Hong Kong: The Importance Of Pursuing Debt Recovery Action And Enforcing Judgments Without Delay

Last Updated: 11 November 2013
Article by Billy Y.C. Lam, John M. Hickin and Susanne J. Harris
Most Read Contributor in Hong Kong, September 2016

Keywords: debt recovery, Hong Kong, judgment debt

Two recent Hong Kong cases highlight the importance for creditors to pursue action for debt recovery swiftly, as any undue delay may impact on the period for which interest is recoverable and may prevent any enforcement action on a judgment debt.

Bankruptcy Petition on a Judgment Debt Time Barred

Re Li Man Hoo, Re Foo Shuk Man Patty

In this Court of Appeal (CA) case, bankruptcy petitions were presented against the debtors on 22 September 2011 and were based on a judgment debt under a judgment dated 12 February 1999, more than 12 years before the date of the petitions. At first instance, bankruptcy orders were made against the debtors. On appeal, the debtors argued that the judgment debt was time-barred before the date of the petitions and therefore no bankruptcy petition could be presented against them based on the judgment debt.

The CA's Ruling

The CA decided that "action" under section 4(4) of the Limitation Ordinance (Cap. 347) includes any legal proceedings, and hence any legal proceedings based upon a judgment which was entered more than 12 years prior to such proceedings being commenced are time-barred. The CA rejected the more restricted meaning of "action" in England (and in Australia), where it has been held that the relevant limitation provision does not bar the presentation of a bankruptcy or winding-up petition and is only applicable to new sets of proceedings brought for the purpose of re-establishing a judgment debt. The CA traced the legislative history of the relevant limitation provision in England and found that at the time of its enactment, the English Parliament adopted the restricted meaning of "action" from the case of W. T. Lamb & Sons v. Rider [1948] 2 KB 331. Though the House of Lords in Lowsley v. Forbes [1999] 1 AC 329 held that W. T. Lamb was wrongly decided, the House of Lords nonetheless held that the restricted meaning of "action" was still the correct position at law as Parliament had clearly intended to follow W.T. Lamb when the relevant limitation provision was enacted.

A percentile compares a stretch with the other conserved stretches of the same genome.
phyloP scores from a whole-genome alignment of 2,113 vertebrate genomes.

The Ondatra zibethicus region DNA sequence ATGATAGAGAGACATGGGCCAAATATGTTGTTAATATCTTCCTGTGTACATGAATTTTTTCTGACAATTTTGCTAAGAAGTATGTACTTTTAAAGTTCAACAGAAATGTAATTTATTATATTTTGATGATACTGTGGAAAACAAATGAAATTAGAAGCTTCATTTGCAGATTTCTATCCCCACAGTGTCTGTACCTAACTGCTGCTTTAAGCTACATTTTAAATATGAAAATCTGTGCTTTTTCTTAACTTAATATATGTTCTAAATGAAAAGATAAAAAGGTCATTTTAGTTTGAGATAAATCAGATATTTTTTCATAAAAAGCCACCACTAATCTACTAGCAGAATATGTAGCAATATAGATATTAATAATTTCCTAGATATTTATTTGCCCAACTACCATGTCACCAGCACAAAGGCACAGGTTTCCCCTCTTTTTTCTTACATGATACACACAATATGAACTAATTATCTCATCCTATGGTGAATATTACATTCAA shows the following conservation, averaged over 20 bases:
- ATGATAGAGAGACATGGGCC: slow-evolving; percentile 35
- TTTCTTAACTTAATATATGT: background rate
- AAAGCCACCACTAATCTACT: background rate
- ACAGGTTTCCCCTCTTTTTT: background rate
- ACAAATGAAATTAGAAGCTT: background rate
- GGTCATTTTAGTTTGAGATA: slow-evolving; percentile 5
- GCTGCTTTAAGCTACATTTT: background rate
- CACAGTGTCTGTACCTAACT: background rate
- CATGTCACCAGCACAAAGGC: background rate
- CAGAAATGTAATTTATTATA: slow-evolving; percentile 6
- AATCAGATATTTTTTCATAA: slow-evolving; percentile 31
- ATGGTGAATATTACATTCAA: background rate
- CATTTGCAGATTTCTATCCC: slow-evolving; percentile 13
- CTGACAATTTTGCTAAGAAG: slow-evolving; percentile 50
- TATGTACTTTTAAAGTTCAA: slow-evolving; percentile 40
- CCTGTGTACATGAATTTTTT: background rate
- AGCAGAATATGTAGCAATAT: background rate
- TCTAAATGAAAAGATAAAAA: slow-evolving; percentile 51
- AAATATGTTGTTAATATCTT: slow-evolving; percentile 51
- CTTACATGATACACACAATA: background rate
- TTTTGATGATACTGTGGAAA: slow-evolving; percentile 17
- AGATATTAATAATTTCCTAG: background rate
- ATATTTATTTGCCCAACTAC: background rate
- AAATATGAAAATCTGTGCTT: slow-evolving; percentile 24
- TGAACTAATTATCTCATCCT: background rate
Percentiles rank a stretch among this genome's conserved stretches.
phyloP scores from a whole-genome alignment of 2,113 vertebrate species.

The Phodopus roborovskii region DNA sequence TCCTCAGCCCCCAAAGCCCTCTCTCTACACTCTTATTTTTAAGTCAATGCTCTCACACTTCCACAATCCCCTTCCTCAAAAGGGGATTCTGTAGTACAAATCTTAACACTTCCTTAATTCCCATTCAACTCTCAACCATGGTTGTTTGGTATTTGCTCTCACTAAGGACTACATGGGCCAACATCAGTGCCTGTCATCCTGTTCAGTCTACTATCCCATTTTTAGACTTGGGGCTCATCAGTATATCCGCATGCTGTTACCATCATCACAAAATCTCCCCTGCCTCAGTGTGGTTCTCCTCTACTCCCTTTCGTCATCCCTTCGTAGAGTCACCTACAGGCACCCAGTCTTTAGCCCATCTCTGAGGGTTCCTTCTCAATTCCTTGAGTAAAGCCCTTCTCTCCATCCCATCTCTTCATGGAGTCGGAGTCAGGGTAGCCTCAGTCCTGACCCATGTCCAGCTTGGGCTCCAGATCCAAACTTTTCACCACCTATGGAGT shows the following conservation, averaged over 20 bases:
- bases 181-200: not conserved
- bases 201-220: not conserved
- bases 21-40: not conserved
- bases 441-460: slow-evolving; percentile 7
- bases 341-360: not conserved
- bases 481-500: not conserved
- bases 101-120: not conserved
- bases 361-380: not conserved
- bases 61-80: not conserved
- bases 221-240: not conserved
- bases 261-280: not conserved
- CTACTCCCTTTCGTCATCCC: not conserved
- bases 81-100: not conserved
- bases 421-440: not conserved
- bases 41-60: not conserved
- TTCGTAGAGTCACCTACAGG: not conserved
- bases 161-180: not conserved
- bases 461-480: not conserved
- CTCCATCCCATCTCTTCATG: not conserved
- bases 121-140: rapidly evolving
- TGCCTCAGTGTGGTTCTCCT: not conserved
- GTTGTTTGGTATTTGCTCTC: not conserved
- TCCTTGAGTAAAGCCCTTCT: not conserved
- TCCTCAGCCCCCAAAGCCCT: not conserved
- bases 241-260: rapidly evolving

The CA held that the Limitation Ordinance was not burdened with the same legislative history as its English counterpart. When the Limitation Ordinance was enacted, the legislature of Hong Kong would have intended no more than to enact the legislation in the same terms as in England, to be interpreted in whatever way was the correct interpretation of such legislation. As such, the CA held that the correct interpretation of section 4(4) of the Limitation Ordinance should be adopted in Hong Kong and "action" is to have a very wide meaning which encompasses bankruptcy and winding up proceedings. This was also the conclusion reached in two recent CFI decisions (Re Man Po International Holdings Ltd [2012] 4 HKLRD 911 and in Re Lau Wan, HCB 4136/2012 (25 July 2013) (unreported)). The CA therefore held that the judgment debt on which the petitions were based in this case was statute-barred and bankruptcy petitions could not be brought against the appellants based on that judgment debt.

Delay Bars Right to Interest

Bank of China (Hong Kong) Limited v. China International Business Investigation Comp any Limited and Ors